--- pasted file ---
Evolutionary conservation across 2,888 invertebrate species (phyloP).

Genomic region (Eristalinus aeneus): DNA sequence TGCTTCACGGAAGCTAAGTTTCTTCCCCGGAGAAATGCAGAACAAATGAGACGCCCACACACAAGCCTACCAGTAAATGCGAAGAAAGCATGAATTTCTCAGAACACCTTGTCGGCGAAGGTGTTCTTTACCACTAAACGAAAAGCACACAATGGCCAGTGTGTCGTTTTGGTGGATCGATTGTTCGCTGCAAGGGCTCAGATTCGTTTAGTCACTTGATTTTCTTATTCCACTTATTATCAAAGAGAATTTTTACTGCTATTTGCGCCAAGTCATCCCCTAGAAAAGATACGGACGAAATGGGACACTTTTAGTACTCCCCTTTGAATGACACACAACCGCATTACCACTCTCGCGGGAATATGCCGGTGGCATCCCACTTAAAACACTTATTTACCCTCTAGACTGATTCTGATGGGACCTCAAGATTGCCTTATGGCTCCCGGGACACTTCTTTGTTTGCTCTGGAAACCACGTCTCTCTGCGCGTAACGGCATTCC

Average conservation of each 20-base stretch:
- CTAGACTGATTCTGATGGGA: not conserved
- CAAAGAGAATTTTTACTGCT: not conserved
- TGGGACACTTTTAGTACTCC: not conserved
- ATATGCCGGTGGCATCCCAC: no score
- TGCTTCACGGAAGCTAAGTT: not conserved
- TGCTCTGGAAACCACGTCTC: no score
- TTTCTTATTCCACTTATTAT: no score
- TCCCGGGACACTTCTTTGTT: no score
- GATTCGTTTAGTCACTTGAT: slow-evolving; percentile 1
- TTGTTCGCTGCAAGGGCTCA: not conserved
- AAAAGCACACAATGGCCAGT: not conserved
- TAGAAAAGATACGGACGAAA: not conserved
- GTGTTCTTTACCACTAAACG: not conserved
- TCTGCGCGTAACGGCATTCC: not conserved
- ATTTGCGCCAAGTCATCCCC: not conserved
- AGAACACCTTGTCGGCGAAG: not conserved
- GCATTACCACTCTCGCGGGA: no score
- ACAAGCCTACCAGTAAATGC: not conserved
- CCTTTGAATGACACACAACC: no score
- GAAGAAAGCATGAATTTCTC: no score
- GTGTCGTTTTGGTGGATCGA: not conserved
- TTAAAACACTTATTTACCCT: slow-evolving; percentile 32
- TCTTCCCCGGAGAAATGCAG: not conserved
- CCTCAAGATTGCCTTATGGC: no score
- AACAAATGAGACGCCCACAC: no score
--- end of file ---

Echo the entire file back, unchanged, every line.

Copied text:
Evolutionary conservation across 2,888 invertebrate species (phyloP).

Genomic region (Eristalinus aeneus): DNA sequence TGCTTCACGGAAGCTAAGTTTCTTCCCCGGAGAAATGCAGAACAAATGAGACGCCCACACACAAGCCTACCAGTAAATGCGAAGAAAGCATGAATTTCTCAGAACACCTTGTCGGCGAAGGTGTTCTTTACCACTAAACGAAAAGCACACAATGGCCAGTGTGTCGTTTTGGTGGATCGATTGTTCGCTGCAAGGGCTCAGATTCGTTTAGTCACTTGATTTTCTTATTCCACTTATTATCAAAGAGAATTTTTACTGCTATTTGCGCCAAGTCATCCCCTAGAAAAGATACGGACGAAATGGGACACTTTTAGTACTCCCCTTTGAATGACACACAACCGCATTACCACTCTCGCGGGAATATGCCGGTGGCATCCCACTTAAAACACTTATTTACCCTCTAGACTGATTCTGATGGGACCTCAAGATTGCCTTATGGCTCCCGGGACACTTCTTTGTTTGCTCTGGAAACCACGTCTCTCTGCGCGTAACGGCATTCC

Average conservation of each 20-base stretch:
- CTAGACTGATTCTGATGGGA: not conserved
- CAAAGAGAATTTTTACTGCT: not conserved
- TGGGACACTTTTAGTACTCC: not conserved
- ATATGCCGGTGGCATCCCAC: no score
- TGCTTCACGGAAGCTAAGTT: not conserved
- TGCTCTGGAAACCACGTCTC: no score
- TTTCTTATTCCACTTATTAT: no score
- TCCCGGGACACTTCTTTGTT: no score
- GATTCGTTTAGTCACTTGAT: slow-evolving; percentile 1
- TTGTTCGCTGCAAGGGCTCA: not conserved
- AAAAGCACACAATGGCCAGT: not conserved
- TAGAAAAGATACGGACGAAA: not conserved
- GTGTTCTTTACCACTAAACG: not conserved
- TCTGCGCGTAACGGCATTCC: not conserved
- ATTTGCGCCAAGTCATCCCC: not conserved
- AGAACACCTTGTCGGCGAAG: not conserved
- GCATTACCACTCTCGCGGGA: no score
- ACAAGCCTACCAGTAAATGC: not conserved
- CCTTTGAATGACACACAACC: no score
- GAAGAAAGCATGAATTTCTC: no score
- GTGTCGTTTTGGTGGATCGA: not conserved
- TTAAAACACTTATTTACCCT: slow-evolving; percentile 32
- TCTTCCCCGGAGAAATGCAG: not conserved
- CCTCAAGATTGCCTTATGGC: no score
- AACAAATGAGACGCCCACAC: no score